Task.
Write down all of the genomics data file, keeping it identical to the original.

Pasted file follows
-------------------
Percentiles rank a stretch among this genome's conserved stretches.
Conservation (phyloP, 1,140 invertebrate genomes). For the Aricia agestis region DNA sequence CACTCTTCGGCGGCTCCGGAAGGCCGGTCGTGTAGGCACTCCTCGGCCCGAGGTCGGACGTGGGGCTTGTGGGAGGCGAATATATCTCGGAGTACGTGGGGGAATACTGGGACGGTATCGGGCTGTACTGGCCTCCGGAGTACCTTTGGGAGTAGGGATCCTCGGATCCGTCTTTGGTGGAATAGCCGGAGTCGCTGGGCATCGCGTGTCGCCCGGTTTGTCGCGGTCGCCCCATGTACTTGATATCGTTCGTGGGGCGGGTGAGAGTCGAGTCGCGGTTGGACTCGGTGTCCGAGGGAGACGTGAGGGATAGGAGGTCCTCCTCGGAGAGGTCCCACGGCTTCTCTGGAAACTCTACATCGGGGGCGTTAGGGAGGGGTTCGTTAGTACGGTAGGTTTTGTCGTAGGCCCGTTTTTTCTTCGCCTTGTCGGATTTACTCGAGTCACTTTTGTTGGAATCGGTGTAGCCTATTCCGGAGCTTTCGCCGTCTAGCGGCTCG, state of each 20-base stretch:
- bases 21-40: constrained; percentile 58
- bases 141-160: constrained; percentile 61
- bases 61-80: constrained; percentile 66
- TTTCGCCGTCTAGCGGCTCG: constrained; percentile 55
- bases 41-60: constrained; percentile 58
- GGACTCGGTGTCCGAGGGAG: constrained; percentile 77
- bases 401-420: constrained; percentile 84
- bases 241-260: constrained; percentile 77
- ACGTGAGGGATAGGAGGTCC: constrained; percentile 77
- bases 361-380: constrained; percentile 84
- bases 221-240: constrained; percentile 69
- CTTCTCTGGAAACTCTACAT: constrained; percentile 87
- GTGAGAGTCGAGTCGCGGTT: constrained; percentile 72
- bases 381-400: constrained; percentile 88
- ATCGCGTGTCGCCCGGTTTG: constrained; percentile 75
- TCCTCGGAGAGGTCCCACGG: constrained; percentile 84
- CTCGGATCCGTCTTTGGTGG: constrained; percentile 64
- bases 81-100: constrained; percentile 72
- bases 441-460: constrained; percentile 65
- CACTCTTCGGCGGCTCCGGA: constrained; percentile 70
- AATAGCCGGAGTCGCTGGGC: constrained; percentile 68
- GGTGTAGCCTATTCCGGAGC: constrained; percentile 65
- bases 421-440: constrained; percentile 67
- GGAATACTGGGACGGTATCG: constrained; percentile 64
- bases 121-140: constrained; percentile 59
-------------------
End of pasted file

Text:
Percentiles rank a stretch among this genome's conserved stretches.
Conservation (phyloP, 1,140 invertebrate genomes). For the Aricia agestis region DNA sequence CACTCTTCGGCGGCTCCGGAAGGCCGGTCGTGTAGGCACTCCTCGGCCCGAGGTCGGACGTGGGGCTTGTGGGAGGCGAATATATCTCGGAGTACGTGGGGGAATACTGGGACGGTATCGGGCTGTACTGGCCTCCGGAGTACCTTTGGGAGTAGGGATCCTCGGATCCGTCTTTGGTGGAATAGCCGGAGTCGCTGGGCATCGCGTGTCGCCCGGTTTGTCGCGGTCGCCCCATGTACTTGATATCGTTCGTGGGGCGGGTGAGAGTCGAGTCGCGGTTGGACTCGGTGTCCGAGGGAGACGTGAGGGATAGGAGGTCCTCCTCGGAGAGGTCCCACGGCTTCTCTGGAAACTCTACATCGGGGGCGTTAGGGAGGGGTTCGTTAGTACGGTAGGTTTTGTCGTAGGCCCGTTTTTTCTTCGCCTTGTCGGATTTACTCGAGTCACTTTTGTTGGAATCGGTGTAGCCTATTCCGGAGCTTTCGCCGTCTAGCGGCTCG, state of each 20-base stretch:
- bases 21-40: constrained; percentile 58
- bases 141-160: constrained; percentile 61
- bases 61-80: constrained; percentile 66
- TTTCGCCGTCTAGCGGCTCG: constrained; percentile 55
- bases 41-60: constrained; percentile 58
- GGACTCGGTGTCCGAGGGAG: constrained; percentile 77
- bases 401-420: constrained; percentile 84
- bases 241-260: constrained; percentile 77
- ACGTGAGGGATAGGAGGTCC: constrained; percentile 77
- bases 361-380: constrained; percentile 84
- bases 221-240: constrained; percentile 69
- CTTCTCTGGAAACTCTACAT: constrained; percentile 87
- GTGAGAGTCGAGTCGCGGTT: constrained; percentile 72
- bases 381-400: constrained; percentile 88
- ATCGCGTGTCGCCCGGTTTG: constrained; percentile 75
- TCCTCGGAGAGGTCCCACGG: constrained; percentile 84
- CTCGGATCCGTCTTTGGTGG: constrained; percentile 64
- bases 81-100: constrained; percentile 72
- bases 441-460: constrained; percentile 65
- CACTCTTCGGCGGCTCCGGA: constrained; percentile 70
- AATAGCCGGAGTCGCTGGGC: constrained; percentile 68
- GGTGTAGCCTATTCCGGAGC: constrained; percentile 65
- bases 421-440: constrained; percentile 67
- GGAATACTGGGACGGTATCG: constrained; percentile 64
- bases 121-140: constrained; percentile 59